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In first year back, swimming and diving takes added weight seriously

Published: November 16, 2012
Section: Sports


The men and women’s swimming and diving teams hosted cross-town rivals the Bentley Falcons last Saturday. Losing by scores of 149-103 and 135-106, for men and women, respectively, the Judges nonetheless achieved a number of winning individual performances.

Max Fabian ‘15, who is in his first year at Brandeis, won a freestyle distance race by finishing first in the 1000-yard event. His time was 10:10.28. Fabian also won a medley event for the day, the 200-yard individual, for which his time was 2:08.75. First-year Brian Luk ‘16 from Hong Kong, led in two races as well, the sprint races comprising the 50- and 100-yard freestyles, with times of 22.79 seconds and 49.08 seconds, respectively.

Brandeis did considerably better hosting Bentley than it did competitively at Providence College the day before. The Friars, a Division I team, outscored the visiting Judges by a much more lopsided 118-70 for the men and 142-5 for the women.

In addition to being Division I, where Providence frequently tests itself against some of the toughest regional squads, the Friars’ home pool is unfamiliar to Brandeis swimmers as it measures in meters.

“The difference between it [and the standard 25-yard pool] is small,” Fabian said. “But it adds up. There are different ways to train and we don’t have the chance to race 25 meters often.” Overall, Fabian, who had the banner day Saturday, said that racing in Providence was “a great opportunity to race against” a Division I team.

Fabian said that not only was Bentley “closer to our level,” but predicted that it would be “a good rivalry in the coming years, the future, a bar for us to meet.”

The Brandeis swimming and diving program is on its first semester back after a necessary hiatus when Linsey Pool closed three years ago.

A member of the women’s team, rookie first-year Theresa Gaffney ‘16, said that her experience on the team is all the more special as it is also the program’s re-birth.

“It’s cool to be a freshman and know that we can start lots of new traditions,” she continued to say, “and we can set the tone for what the program is going to be like.”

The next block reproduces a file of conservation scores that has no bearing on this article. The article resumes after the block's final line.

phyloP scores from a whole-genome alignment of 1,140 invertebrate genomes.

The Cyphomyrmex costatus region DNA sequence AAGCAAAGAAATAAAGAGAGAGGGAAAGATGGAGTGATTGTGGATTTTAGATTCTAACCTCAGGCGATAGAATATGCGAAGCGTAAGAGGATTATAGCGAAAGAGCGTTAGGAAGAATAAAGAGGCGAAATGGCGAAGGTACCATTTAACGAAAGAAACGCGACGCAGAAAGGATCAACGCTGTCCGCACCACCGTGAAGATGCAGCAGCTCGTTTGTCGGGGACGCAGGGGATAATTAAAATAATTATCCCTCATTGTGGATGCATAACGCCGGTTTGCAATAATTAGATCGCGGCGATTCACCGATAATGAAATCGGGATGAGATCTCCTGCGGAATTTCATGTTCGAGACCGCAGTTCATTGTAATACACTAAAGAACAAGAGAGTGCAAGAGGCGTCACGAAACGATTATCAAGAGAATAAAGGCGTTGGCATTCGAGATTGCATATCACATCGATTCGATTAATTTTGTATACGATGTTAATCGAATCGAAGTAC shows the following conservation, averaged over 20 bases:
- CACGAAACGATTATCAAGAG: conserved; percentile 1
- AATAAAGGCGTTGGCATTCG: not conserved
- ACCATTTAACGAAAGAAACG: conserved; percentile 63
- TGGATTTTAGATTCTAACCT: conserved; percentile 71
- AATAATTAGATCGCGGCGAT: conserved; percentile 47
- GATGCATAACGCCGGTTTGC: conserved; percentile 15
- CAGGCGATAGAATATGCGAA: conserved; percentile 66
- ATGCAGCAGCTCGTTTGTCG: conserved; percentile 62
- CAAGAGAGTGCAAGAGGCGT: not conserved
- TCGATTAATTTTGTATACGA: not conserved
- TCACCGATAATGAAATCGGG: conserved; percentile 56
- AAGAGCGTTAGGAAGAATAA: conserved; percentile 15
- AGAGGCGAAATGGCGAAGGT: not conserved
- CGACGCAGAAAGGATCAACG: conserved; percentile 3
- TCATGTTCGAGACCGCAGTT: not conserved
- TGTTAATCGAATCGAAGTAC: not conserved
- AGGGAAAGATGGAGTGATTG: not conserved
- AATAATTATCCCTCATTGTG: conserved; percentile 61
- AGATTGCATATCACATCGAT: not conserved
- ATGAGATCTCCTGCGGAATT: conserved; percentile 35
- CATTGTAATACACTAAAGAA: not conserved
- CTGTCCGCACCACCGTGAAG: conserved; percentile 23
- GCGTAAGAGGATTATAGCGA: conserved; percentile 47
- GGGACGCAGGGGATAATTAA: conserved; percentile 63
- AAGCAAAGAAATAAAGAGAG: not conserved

Fabian echoed these notions, saying that a large part of the team’s goal this year is to represent the program and lay the groundwork for a successful Brandeis sport.

“This is a completely new shot: it’s a very rare opportunity we have, this weight at our back, to try to rise to the challenge [of being the first in the new program],” he said.

Regarding the team’s mixed success so far this year, with several individual standout performances but large total point losses, both representatives, men and women, said that the size of the crew they could field in races explains much of the disparity.

“A lot of the time, including Bentley’s meet, there are about 15 swimmers just for the boys or girls side,” Gaffney said, “while we have 19 total for both” sexes. When schools can get the points for winning second, third and fourth, for instance, by fielding more racers, meet totals will show the Judges as far behind even if they out-swam in individual events.

Fabian agreed, saying that with only “nine guys” compared to 15, it was much harder even when he won several events to outscore in the grand totals.

“But this first year, we’re not looking at number of wins now, just trying to build the program, and successful swimming we can get,” he said. “We’re working hard, trying to build up and we can only get better from here.”

Coach Mike Kotch leads both the men’s and women’s teams. He said the theme of building the program was accurate and went even further to say it would fit in well with Brandeis’ overarching purposes, describing his squad as student-athletes in the best sense.

“We’re trying to build a culture of excellence, a competitive attitude, being accountable for each other,” Kotch said. “These kids are very driven in the classroom and we expect them to do the same in the pool, the basketball court, anything.”

The Judges have the rest of November off, with a meet at Wesleyan Dec. 1. Kotch said the meet would be a “good opportunity to compete against an established program and practice before we think about coming back to campus next year.” Brandeis will host its next home meet in January.